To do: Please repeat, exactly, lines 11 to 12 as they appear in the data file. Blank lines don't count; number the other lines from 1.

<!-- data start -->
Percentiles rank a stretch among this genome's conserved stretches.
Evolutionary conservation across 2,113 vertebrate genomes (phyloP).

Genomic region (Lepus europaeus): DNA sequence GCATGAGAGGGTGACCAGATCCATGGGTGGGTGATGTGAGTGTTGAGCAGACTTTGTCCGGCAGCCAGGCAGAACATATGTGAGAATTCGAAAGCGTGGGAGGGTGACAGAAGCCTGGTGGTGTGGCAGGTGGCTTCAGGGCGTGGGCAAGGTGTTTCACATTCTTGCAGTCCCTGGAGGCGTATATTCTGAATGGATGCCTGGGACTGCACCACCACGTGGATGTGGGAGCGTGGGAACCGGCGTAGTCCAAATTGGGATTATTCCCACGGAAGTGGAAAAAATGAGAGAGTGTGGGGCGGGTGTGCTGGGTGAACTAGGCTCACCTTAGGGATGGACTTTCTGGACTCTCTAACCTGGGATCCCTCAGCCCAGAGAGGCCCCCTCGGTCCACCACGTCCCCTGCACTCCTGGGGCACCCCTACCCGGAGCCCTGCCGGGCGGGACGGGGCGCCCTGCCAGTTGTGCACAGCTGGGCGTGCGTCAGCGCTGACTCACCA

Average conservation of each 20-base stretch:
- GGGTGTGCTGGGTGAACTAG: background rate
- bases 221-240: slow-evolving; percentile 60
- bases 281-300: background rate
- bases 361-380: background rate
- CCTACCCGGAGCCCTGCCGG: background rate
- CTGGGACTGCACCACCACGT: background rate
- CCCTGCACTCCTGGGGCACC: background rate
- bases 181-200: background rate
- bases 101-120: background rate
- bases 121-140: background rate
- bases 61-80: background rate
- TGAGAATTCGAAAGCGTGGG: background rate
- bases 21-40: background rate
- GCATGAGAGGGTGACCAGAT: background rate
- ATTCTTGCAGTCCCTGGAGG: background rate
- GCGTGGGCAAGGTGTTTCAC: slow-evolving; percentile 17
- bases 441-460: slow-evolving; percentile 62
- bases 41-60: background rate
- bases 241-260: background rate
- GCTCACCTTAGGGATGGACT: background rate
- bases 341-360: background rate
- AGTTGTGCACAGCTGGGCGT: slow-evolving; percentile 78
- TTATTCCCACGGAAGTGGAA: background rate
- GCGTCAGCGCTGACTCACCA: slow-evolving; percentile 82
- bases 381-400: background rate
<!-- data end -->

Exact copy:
- CCCTGCACTCCTGGGGCACC: background rate
- bases 181-200: background rate